Interior Minister Thomas de Maiziere defended the law, which passed by a margin of 376 against 298, as “a compromise between humanity and responsibility… between generosity and realism”.
The measure was agreed Tuesday in ongoing coalition talks between Chancellor Angela Merkel's conservative camp and the Social Democrats, in the hope of launching a new joint government by late March.
Germany, which has taken in more than a million asylum seekers since 2015, stopped family reunions for such “subsidiary” status refugees in March 2016 to slow the mass influx.
Those with subsidiary status are not considered political or war refugees, but are temporarily spared deportation on safety grounds.
An increasingly heated debate on immigration has pitted left-leaning parties and pro-refugee groups against conservatives and the far-right, anti-Islam Alternative for Germany (AfD) party.
AfD lawmaker Christian Wirth argued that refugees should reunite with their families back in their home countries, for example in what he called “protected zones in Syria”.
He also charged that “Merkel's 2015 decision to allow German borders to be overrun by a migrant flood… was a flagrant breach of the law” and accused her government and the EU of a plot to replace Europe's population with Arabs and Africans.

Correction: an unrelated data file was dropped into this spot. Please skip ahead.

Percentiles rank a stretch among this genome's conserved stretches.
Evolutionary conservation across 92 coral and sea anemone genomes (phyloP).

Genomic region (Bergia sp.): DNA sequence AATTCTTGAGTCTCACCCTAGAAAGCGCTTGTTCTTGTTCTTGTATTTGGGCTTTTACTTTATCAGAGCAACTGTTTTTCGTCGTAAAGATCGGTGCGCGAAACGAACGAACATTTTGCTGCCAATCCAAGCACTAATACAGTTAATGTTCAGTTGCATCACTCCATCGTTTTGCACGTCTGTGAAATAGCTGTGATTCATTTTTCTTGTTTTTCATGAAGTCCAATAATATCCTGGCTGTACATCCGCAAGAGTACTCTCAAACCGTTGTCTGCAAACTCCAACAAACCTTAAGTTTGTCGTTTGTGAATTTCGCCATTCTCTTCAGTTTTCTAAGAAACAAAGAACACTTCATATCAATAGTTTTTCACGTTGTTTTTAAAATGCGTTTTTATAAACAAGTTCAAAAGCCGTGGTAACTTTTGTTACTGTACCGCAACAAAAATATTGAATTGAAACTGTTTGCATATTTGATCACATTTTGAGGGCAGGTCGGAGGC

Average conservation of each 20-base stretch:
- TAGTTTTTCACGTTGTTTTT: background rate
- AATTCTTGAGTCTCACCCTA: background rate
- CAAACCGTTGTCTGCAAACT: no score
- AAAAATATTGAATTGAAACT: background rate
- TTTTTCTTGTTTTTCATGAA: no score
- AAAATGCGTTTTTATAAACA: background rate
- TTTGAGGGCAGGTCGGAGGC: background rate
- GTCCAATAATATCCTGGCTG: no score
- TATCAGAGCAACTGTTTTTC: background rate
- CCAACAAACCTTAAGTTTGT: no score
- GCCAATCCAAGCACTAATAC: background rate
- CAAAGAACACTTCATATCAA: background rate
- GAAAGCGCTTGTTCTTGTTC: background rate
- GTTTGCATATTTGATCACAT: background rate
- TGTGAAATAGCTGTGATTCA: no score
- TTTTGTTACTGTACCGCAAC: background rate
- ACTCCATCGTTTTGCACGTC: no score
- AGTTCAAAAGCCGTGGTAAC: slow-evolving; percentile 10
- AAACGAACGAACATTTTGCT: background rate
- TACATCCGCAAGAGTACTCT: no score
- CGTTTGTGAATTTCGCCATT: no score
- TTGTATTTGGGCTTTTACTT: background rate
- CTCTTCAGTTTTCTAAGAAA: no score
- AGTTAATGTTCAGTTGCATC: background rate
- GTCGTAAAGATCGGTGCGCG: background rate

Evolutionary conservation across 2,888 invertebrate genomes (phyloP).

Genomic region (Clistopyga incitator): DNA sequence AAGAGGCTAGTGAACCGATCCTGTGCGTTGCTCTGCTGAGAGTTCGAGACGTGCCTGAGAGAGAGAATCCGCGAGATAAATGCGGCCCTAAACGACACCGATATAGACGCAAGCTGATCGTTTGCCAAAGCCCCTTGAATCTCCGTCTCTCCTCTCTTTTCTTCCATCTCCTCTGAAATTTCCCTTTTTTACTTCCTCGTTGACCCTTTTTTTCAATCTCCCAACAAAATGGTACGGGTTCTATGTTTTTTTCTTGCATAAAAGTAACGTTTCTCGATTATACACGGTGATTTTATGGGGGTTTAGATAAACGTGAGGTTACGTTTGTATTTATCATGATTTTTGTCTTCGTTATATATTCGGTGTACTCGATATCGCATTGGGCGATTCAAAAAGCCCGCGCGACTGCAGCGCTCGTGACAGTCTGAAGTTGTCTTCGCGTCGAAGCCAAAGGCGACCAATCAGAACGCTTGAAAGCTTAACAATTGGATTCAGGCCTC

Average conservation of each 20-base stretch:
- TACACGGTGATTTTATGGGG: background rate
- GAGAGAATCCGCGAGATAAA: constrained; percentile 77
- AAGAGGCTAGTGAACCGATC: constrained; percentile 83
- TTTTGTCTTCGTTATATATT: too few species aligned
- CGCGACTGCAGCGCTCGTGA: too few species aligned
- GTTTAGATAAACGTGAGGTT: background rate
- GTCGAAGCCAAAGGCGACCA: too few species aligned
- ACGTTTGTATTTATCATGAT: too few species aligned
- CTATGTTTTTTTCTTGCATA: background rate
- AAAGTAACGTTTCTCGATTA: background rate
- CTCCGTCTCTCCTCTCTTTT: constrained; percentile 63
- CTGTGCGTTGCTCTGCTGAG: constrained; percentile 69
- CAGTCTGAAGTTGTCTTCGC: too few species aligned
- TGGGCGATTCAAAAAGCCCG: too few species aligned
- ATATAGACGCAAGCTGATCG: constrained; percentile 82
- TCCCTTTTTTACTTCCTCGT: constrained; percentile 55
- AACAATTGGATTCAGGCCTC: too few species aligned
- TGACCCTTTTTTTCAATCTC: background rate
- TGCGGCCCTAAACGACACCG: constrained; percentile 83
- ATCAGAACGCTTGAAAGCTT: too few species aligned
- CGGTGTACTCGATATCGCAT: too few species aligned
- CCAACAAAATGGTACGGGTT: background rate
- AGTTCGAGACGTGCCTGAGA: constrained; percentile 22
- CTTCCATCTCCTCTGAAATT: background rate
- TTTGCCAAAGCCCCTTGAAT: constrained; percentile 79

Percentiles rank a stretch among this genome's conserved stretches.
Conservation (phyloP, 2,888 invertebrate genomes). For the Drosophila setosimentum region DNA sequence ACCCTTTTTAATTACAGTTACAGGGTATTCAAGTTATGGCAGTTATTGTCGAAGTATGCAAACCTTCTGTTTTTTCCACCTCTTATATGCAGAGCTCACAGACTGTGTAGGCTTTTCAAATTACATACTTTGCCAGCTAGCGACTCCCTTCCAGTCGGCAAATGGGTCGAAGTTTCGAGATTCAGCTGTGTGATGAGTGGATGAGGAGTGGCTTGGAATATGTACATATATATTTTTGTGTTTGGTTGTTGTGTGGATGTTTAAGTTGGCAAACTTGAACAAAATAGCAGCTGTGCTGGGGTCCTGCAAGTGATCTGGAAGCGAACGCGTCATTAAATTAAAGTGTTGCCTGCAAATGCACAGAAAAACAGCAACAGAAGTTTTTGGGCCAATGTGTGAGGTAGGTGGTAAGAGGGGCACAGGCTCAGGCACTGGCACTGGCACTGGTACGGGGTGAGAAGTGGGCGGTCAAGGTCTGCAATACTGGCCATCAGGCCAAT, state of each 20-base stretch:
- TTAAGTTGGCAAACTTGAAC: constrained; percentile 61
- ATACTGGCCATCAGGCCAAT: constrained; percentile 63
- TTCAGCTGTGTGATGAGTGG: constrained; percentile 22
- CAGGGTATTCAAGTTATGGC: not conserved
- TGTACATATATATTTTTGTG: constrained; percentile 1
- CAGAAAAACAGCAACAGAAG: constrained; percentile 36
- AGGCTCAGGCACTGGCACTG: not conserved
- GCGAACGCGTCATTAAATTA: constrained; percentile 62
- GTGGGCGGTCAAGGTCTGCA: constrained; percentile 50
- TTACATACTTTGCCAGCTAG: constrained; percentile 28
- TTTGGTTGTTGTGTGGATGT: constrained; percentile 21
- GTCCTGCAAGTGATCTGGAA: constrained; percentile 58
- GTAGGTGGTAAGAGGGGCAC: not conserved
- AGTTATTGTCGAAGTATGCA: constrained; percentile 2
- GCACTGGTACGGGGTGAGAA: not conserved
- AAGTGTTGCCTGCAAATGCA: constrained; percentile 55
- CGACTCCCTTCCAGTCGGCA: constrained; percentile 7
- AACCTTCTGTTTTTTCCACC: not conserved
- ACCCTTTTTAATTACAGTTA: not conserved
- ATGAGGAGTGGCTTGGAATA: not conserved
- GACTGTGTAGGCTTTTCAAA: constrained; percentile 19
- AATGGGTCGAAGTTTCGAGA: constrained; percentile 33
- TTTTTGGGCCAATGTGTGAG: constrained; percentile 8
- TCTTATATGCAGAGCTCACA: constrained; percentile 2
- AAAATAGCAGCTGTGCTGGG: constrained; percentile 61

The issue of how many subsidiary-status refugees are allowed to bring their spouses or children had become one of the most contentious in the coalition talks.
Merkel's conservatives and the Social Democrats also agreed in principle to cap Germany's total annual intake at about 200,000 asylum seekers a year.
Under the new law, family reunions will remain suspended until the end of July, after which up to 1,000 relatives a month, plus an unknown number of yet to be defined “hardship cases”, will be allowed to come to Germany.
The refugee aid group Pro Asyl slammed the law as “absolutely insufficient” and a victory for the “hardliners” in Merkel's Bavarian sister party the CSU.
The Greens party accused the Social Democrats of caving on the issue, while the parliamentary head of the far-left Die Linke party Dietmar Bartsch charged that “this law is arbitrary, morally questionable and inhumane”.